This world is a hot mess. Evil no longer attempts to masquerade as good. Immorality is proudly proclaimed as the new morality. Biblical standards of behavior are viewed as archaic and unreasonable. Believers often feel outnumbered and defeated.

It hurts, but we shouldn’t be surprised when unbelievers behave like unbelievers. Still, their conduct influences Christians, sometimes without us even realizing it. The story of the frog that remained in the pot of water as the heat increased illustrates just how dangerous our culture can be.

Compounding the situation is the truth that God created us to be imitators. If you don’t believe it, watch how young children imitate their parents. Or consider how many adults have mannerisms reminiscent of their parents or other close relatives.

The apostle Paul understood this when he wrote, “Follow my example, as I follow the example of Christ” (1 Corinthians 11:1 NIV).

Ministry leadership often feels like a balancing act. We have to understand enough of the world to be relevant in our leading and teaching. However, if we’re immersed in the world then we lose our distinction as servants of the Most High God.

We are role models, whether we intend to be or not. Ministry really is life in the proverbial fishbowl. So what example are we providing those in our ministries? Let’s give them reasons to imitate us as we follow Christ. We can choose to live:

Boldly 

Bold is not the same as loud. Our goal is not to drown out the world, but to speak and act with the confidence that comes from knowing who we belong to. Our boldness is rooted in the hope we have in Christ (2 Corinthians 3:12; Ephesians 3:12). Know the truth and stand for truth. To be silent is to hide the message our hurting world desperately needs.

Are you bold or are you loud?

With Holiness 

I grieve whenever a ministry leader who boldly proclaimed the gospel message becomes enmeshed in moral failure. The world mocks our hypocrisy when our preaching and teaching is not consistent with the way we live. And we can be sure those inconsistencies will be spotted…by believers and unbelievers.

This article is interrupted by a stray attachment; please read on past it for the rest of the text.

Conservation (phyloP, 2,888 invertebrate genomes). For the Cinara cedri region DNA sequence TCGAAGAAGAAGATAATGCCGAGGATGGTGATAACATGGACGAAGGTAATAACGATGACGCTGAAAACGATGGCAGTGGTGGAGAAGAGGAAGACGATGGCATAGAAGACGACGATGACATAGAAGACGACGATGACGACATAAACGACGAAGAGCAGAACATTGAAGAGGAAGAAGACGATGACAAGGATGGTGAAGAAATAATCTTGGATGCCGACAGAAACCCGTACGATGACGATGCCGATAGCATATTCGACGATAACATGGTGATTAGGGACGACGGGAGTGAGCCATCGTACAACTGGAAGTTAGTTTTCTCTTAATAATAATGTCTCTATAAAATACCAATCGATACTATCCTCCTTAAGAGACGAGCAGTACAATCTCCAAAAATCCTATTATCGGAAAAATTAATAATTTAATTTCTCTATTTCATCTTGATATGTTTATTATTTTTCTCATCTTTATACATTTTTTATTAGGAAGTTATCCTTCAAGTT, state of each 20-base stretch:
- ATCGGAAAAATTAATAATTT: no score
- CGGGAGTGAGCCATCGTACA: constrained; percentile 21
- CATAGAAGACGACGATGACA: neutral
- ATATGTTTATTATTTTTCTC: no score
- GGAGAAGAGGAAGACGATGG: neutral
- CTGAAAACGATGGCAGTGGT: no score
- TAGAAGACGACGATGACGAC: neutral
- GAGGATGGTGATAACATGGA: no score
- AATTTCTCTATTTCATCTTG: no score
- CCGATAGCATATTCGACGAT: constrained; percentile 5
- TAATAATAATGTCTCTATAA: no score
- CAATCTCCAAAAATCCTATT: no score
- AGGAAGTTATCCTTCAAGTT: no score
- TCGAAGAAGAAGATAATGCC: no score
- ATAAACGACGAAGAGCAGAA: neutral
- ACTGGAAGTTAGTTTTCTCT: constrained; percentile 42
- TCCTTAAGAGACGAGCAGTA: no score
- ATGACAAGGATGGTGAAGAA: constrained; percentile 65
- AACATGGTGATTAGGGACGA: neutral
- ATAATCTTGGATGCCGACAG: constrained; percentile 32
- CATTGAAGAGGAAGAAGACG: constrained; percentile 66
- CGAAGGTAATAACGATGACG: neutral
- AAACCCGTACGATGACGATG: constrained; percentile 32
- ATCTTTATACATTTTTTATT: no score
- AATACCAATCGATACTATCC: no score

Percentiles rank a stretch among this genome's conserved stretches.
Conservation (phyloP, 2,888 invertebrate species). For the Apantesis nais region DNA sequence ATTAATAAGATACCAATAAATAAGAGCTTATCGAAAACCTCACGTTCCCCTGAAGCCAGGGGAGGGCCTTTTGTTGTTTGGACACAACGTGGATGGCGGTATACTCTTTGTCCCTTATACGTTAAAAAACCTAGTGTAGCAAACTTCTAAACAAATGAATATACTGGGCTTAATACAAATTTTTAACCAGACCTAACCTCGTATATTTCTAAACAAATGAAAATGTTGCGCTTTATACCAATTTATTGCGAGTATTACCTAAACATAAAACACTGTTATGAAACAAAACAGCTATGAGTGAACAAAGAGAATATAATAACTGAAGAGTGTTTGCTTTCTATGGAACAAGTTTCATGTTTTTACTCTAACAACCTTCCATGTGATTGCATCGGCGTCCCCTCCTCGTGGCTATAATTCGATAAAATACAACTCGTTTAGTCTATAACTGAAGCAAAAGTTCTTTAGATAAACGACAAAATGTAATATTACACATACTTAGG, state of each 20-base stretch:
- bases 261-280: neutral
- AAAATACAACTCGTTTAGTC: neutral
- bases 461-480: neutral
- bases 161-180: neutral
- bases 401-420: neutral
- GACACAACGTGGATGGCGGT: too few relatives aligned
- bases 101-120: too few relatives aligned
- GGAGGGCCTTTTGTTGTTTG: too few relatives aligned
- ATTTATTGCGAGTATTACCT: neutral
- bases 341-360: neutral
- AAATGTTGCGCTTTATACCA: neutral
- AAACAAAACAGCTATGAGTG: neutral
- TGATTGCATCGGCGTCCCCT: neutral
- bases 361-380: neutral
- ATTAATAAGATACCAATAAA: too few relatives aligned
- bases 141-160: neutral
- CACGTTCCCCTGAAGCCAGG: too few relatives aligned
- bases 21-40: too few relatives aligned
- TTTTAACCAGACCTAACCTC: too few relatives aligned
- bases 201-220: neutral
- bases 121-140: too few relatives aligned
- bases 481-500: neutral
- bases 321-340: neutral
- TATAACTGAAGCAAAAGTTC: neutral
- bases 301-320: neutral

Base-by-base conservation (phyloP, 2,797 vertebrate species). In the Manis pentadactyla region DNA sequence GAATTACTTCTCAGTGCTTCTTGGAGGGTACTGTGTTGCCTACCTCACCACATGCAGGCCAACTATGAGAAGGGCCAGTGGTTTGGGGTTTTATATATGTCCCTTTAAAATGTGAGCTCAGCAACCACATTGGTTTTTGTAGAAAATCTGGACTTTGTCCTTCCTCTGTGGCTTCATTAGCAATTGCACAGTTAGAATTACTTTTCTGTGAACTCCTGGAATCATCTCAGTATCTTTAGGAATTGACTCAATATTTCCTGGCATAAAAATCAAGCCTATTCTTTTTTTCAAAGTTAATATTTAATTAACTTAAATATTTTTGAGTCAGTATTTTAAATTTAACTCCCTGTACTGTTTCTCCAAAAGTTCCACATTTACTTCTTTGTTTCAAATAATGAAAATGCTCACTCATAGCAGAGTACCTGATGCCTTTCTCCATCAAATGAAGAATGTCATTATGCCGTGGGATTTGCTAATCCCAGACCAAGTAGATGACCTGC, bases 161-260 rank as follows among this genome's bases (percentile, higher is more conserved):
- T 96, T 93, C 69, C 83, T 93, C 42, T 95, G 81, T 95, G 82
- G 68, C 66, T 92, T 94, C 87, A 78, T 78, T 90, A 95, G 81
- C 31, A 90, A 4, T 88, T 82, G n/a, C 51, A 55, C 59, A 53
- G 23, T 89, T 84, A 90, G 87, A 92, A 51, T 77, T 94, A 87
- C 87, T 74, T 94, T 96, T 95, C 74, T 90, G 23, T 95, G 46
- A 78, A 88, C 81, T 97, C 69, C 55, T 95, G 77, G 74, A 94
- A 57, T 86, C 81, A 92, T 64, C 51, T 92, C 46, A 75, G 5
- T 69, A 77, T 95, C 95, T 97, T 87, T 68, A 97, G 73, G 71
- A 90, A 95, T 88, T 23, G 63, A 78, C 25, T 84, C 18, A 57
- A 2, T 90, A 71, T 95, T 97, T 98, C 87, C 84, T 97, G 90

God has not called us to impurity, but to holiness (1 Thessalonians 4:7).

Even if we’re able to fool everyone else, he knows our heart and mind and discerns our motives (Jeremiah 17:10).

If there is secret sin in your life, will you confess it now and seek help? 

With Compassion 

Because we are prone to sin, our response to the sin of others should be forgiveness and compassion. “Hate the sin, love the sinner” has become a tired cliché, but the heart of the message still speaks truth. Sadly, the world—and those who belong to our ministries—often know what we are against, but aren’t sure what we are for. Moral issues such as abortion and homosexuality deteriorate into messages of hate and condemnation regarding the sin.

When Jesus dealt with moral sin, he did it within a framework of compassion and forgiveness. Consider the Samaritan woman at the well (John 4) or the woman caught in adultery (John 8). Jesus spoke to both women with forgiveness and compassion, without compromising God’s moral standards. He expects us to do the same, as Paul wrote in Ephesians 4:32 (NIV), “Be kind and compassionate to one another, forgiving each other, just as in Christ God forgave you.”